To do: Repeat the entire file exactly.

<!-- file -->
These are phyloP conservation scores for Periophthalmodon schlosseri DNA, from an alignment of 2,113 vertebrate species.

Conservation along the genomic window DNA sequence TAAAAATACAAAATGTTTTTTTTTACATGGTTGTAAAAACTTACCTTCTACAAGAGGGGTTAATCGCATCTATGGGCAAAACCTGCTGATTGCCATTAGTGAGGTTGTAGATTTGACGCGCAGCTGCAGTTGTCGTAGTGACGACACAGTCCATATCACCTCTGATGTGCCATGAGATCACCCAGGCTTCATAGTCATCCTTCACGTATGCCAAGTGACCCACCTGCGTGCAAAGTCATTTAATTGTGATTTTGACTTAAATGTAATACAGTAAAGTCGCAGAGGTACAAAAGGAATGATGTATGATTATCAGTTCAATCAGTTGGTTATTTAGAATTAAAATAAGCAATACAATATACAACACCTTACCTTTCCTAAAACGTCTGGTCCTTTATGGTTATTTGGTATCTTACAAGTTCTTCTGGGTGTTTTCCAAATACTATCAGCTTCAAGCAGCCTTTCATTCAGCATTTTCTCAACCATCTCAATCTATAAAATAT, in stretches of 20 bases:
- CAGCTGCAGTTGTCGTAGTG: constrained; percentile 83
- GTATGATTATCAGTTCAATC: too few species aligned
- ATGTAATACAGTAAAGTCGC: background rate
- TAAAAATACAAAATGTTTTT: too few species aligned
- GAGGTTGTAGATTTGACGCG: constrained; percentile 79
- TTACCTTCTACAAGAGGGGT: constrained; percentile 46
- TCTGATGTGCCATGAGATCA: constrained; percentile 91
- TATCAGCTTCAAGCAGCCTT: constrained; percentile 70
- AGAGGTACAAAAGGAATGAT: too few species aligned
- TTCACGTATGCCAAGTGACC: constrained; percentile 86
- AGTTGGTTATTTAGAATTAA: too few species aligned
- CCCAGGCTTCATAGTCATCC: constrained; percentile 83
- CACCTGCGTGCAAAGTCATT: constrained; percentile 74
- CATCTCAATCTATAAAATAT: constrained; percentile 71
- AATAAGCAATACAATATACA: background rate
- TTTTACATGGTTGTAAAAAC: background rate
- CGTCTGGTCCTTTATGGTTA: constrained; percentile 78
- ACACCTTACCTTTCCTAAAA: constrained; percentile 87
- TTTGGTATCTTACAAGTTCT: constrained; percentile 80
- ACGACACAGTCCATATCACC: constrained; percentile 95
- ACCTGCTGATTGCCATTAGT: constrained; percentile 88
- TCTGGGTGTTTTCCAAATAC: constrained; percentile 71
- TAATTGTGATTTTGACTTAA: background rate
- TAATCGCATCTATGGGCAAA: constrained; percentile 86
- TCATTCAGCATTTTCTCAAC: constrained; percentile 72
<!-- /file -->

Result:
These are phyloP conservation scores for Periophthalmodon schlosseri DNA, from an alignment of 2,113 vertebrate species.

Conservation along the genomic window DNA sequence TAAAAATACAAAATGTTTTTTTTTACATGGTTGTAAAAACTTACCTTCTACAAGAGGGGTTAATCGCATCTATGGGCAAAACCTGCTGATTGCCATTAGTGAGGTTGTAGATTTGACGCGCAGCTGCAGTTGTCGTAGTGACGACACAGTCCATATCACCTCTGATGTGCCATGAGATCACCCAGGCTTCATAGTCATCCTTCACGTATGCCAAGTGACCCACCTGCGTGCAAAGTCATTTAATTGTGATTTTGACTTAAATGTAATACAGTAAAGTCGCAGAGGTACAAAAGGAATGATGTATGATTATCAGTTCAATCAGTTGGTTATTTAGAATTAAAATAAGCAATACAATATACAACACCTTACCTTTCCTAAAACGTCTGGTCCTTTATGGTTATTTGGTATCTTACAAGTTCTTCTGGGTGTTTTCCAAATACTATCAGCTTCAAGCAGCCTTTCATTCAGCATTTTCTCAACCATCTCAATCTATAAAATAT, in stretches of 20 bases:
- CAGCTGCAGTTGTCGTAGTG: constrained; percentile 83
- GTATGATTATCAGTTCAATC: too few species aligned
- ATGTAATACAGTAAAGTCGC: background rate
- TAAAAATACAAAATGTTTTT: too few species aligned
- GAGGTTGTAGATTTGACGCG: constrained; percentile 79
- TTACCTTCTACAAGAGGGGT: constrained; percentile 46
- TCTGATGTGCCATGAGATCA: constrained; percentile 91
- TATCAGCTTCAAGCAGCCTT: constrained; percentile 70
- AGAGGTACAAAAGGAATGAT: too few species aligned
- TTCACGTATGCCAAGTGACC: constrained; percentile 86
- AGTTGGTTATTTAGAATTAA: too few species aligned
- CCCAGGCTTCATAGTCATCC: constrained; percentile 83
- CACCTGCGTGCAAAGTCATT: constrained; percentile 74
- CATCTCAATCTATAAAATAT: constrained; percentile 71
- AATAAGCAATACAATATACA: background rate
- TTTTACATGGTTGTAAAAAC: background rate
- CGTCTGGTCCTTTATGGTTA: constrained; percentile 78
- ACACCTTACCTTTCCTAAAA: constrained; percentile 87
- TTTGGTATCTTACAAGTTCT: constrained; percentile 80
- ACGACACAGTCCATATCACC: constrained; percentile 95
- ACCTGCTGATTGCCATTAGT: constrained; percentile 88
- TCTGGGTGTTTTCCAAATAC: constrained; percentile 71
- TAATTGTGATTTTGACTTAA: background rate
- TAATCGCATCTATGGGCAAA: constrained; percentile 86
- TCATTCAGCATTTTCTCAAC: constrained; percentile 72